Leg ulcer not healing

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Hi
Does any on where have experience of a leg ulcer not healing?
We've been worried about Mums (95 very soon) leg not healing. She fell and knocked it over 18 months ago and it has been being dressed by district nurses once or twice a week since then. Not only is it not improving its getting worse so she is now being taken twice a week to a specialist nurse at the clinic.
Thats all I know as in this case I am the helicopter who lives 100 miles away ;)
Is this usual? Rare? is there any more I can do?
Hi Mrs A
Dad had leg ulcers for a number of years and on two separate occasions they had taken a similar time 18 months plus of not healing with dsometimes daily and always twice weekly attention from D/N.
The only thing that cleared them up each time was hospitalisation and enforced bed rest for prolonged periods " 6 weeks or 3 months at a time) . I could never get Dad to raise his legs or rest in the afternoon and I think it was the permanent raised legs that helped the heeling each time.
So hard when patient refuses or this is impractical to manage.
Poor circulation doesn't help. I bought a "Circulation Booster", electrically stimulating the muscles (VAT exempt for the disabled), after my knee swelled after surgery. An amazing difference for someone sceptical. Check that it's OK to use, I understand it's not suitable for some people with heart issues.
My mum who’s 93 has had an ulcer for 6 months which isn’t healing. It’s dressed every day by district nurses at home.We have an appointment at the vascular clinic on Tuesday. They seem to be the experts in ulcer care. Maybe that’s the type of clinic your mum attends? We’ve been told that a combination of age and underlying causes including poor circulation can mean that the ulcer may never heal completely. This may be similar to your mum’s problems. We’ve been told mum may need to be admitted to hosp to try and improve condition of ulcer and achieve pain management. Lying in bed is very painful for mum. I know it’s best to have legs raised but I hate to see her in such pain when in bed. Don’t know how she’d cope in hospital. Often sleeps in armchair just to get some rest without pain. Unfortunately it sounds like your mum’s situation is more common than you’d think. No comfort to you but I hope she’s getting proper care and an appointment at a vascular clinic if she hasn’t already.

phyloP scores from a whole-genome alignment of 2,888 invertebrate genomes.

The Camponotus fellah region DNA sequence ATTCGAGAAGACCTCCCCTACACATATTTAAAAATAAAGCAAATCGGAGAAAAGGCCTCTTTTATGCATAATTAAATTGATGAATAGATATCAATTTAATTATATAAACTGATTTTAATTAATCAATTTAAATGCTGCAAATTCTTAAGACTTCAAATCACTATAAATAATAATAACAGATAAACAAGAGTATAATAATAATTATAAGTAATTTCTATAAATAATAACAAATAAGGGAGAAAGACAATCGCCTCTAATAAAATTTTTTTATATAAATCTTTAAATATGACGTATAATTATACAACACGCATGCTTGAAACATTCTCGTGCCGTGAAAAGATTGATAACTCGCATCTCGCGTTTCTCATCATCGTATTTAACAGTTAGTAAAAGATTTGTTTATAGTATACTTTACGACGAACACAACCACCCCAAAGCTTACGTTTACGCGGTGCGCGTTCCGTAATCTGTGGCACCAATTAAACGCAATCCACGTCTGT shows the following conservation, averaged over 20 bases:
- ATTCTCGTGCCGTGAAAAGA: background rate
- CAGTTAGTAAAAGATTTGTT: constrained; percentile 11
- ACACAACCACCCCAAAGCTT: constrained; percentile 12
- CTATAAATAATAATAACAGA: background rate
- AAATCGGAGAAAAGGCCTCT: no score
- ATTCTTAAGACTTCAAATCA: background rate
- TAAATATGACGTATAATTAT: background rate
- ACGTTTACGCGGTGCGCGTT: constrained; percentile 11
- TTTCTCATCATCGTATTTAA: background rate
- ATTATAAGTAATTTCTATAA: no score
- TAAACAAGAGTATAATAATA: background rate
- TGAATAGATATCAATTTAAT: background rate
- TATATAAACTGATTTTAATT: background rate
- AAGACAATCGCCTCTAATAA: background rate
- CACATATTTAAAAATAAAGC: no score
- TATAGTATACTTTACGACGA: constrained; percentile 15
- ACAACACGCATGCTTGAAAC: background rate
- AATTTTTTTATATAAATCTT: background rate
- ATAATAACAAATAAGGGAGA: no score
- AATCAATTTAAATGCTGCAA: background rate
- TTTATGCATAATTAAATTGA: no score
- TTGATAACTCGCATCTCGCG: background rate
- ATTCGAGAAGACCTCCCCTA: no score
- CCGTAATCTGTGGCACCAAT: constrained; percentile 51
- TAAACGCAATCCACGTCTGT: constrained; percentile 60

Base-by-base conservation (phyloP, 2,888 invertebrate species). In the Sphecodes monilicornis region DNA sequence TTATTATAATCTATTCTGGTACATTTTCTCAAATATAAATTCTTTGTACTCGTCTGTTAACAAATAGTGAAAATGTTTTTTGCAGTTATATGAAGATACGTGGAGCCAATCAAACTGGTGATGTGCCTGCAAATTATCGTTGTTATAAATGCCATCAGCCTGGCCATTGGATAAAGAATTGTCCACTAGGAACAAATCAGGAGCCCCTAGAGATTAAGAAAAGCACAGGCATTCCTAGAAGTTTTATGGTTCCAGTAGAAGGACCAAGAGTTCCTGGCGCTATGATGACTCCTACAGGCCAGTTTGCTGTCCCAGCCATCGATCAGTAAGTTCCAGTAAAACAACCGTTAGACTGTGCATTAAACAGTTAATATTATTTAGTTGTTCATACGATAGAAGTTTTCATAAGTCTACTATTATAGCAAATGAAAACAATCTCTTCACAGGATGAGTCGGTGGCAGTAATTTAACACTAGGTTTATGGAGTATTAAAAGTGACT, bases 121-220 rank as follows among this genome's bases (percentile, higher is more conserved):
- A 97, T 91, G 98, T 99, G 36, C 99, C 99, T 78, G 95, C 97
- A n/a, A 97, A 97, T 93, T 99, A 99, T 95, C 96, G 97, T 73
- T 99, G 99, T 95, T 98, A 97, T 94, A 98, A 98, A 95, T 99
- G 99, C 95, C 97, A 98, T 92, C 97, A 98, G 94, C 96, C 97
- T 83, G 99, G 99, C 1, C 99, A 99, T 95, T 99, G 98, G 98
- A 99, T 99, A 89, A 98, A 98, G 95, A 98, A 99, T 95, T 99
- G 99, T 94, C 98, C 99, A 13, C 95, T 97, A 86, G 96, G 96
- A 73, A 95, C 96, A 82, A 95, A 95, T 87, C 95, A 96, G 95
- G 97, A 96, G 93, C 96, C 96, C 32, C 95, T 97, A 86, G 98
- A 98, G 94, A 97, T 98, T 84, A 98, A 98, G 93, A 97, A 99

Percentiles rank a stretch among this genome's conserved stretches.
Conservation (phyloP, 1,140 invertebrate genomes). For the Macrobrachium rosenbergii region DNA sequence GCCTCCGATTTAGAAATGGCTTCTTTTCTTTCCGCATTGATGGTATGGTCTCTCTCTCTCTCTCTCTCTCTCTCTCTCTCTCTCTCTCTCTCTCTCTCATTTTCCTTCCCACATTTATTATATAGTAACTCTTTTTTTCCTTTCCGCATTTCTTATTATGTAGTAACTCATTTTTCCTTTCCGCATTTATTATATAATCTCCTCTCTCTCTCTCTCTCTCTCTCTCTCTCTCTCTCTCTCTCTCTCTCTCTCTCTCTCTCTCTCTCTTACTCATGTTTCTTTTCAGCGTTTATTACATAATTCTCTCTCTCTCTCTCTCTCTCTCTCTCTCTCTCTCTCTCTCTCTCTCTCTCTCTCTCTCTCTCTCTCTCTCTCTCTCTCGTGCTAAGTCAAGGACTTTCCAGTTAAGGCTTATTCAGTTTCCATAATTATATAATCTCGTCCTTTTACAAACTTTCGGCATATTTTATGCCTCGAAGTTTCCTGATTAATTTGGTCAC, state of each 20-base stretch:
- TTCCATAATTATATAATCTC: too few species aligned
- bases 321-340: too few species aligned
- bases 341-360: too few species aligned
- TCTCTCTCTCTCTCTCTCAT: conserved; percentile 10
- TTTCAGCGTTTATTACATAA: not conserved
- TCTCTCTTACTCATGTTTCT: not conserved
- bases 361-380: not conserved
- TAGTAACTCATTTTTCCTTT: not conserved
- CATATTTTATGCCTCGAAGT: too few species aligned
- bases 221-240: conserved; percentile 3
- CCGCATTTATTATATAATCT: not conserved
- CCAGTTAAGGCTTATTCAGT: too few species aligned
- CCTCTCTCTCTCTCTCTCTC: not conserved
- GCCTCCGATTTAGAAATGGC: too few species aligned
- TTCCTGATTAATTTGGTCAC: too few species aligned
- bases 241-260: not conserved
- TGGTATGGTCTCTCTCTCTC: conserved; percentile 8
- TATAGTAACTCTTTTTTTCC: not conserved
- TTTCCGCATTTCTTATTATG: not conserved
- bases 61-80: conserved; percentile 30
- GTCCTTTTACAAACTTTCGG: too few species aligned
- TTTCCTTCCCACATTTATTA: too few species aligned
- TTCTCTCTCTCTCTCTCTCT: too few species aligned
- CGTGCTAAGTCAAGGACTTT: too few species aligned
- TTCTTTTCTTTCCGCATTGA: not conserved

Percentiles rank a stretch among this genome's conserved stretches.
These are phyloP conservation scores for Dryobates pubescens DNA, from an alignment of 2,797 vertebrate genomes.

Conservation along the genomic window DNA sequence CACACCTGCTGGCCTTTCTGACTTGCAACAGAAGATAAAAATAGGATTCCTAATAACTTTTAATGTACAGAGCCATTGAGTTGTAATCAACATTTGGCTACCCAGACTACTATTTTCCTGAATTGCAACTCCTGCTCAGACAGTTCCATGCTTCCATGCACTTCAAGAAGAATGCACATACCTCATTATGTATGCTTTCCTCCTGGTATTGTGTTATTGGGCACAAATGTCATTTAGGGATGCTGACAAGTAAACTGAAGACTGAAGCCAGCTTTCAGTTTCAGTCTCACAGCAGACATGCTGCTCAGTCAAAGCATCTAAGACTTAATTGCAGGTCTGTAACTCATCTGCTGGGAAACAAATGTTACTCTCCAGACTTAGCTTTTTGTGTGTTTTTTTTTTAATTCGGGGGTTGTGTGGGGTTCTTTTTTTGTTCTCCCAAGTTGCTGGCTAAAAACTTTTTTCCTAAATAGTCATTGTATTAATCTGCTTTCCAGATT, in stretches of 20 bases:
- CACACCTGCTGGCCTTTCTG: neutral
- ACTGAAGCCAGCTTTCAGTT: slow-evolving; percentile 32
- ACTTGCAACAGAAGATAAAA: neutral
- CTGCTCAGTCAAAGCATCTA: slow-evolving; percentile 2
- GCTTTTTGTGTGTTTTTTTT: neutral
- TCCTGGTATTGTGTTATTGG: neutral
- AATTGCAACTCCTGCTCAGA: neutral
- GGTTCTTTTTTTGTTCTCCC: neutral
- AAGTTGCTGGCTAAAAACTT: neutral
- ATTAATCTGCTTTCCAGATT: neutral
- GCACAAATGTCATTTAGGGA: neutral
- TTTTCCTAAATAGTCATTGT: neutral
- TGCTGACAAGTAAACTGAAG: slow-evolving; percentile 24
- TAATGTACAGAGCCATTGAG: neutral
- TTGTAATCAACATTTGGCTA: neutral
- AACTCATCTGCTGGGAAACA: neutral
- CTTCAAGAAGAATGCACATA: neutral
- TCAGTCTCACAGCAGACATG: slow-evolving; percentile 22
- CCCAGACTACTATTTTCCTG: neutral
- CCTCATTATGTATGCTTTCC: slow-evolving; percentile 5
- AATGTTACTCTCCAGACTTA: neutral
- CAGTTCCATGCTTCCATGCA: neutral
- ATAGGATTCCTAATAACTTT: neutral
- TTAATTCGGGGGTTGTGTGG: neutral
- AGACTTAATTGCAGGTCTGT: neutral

Am electric riser/reclining chair can be useful, a good compromise between an ordinary chair and bed. My mum loved hers, said it was better than bed even the day before she died.
Thanks all. It's a relief to know she's not unusual. The NHS site said 3-4 months to heal but this one is definitely deteriorating. My big bro is dealing but he's 70 and not au fait with all the terminology. I'm visiting next week so can see for myself. She's been confused lately and we are not sure why. She's been doing so well until now This ageing lark ain't easy is it? :(
No advice, to offer. Just to say, my Granny had a leg ulcer, which she definitely had for well over 3 to 4 months. She used to rest her leg on a footstool.

Melly1
It does sound like its just one more symptom of an ageing human body 'running down' almost like an old machine starting to fail more and more.....

We know that 'regeneration' slows right down as we age (happening to me already!), and I guess the body's ability to get the skin's stem cells to divide and generate fresh healthy skin declines, especially if there is 'assault' on the area via a wound. Circulation is likely to be poor, especially as mobility decreases. Bit of a vicious circle.

My MIL now has chronic skin problems in her legs, which are always bandaged now. All very grim.

I guess the most important factor is not being in pain - that would be completely unacceptable.
My mum, when in her forties, used to have dreadful ulcers on her legs, holes the size of a 10p piece on her calves, the only thing which gave her relief was me massaging her legs, with her foot in my lap. As a teenager, how I absolutely hated having to do that. However, later mum had surgery on her legs, and when she was 87 her legs looked lovely!
Gentle massage like this should help the discomfort.
I'm wondering if anyone has taken any swabs of the area of the ulcer to see if there is any infection?
bowlingbun wrote:
Sat Jan 13, 2018 11:11 am
I'm wondering if anyone has taken any swabs of the area of the ulcer to see if there is any infection?
yep it is infected, hence the referral to the specialist . She also has sudden onset confusion so something is bubbling away somewhere. :?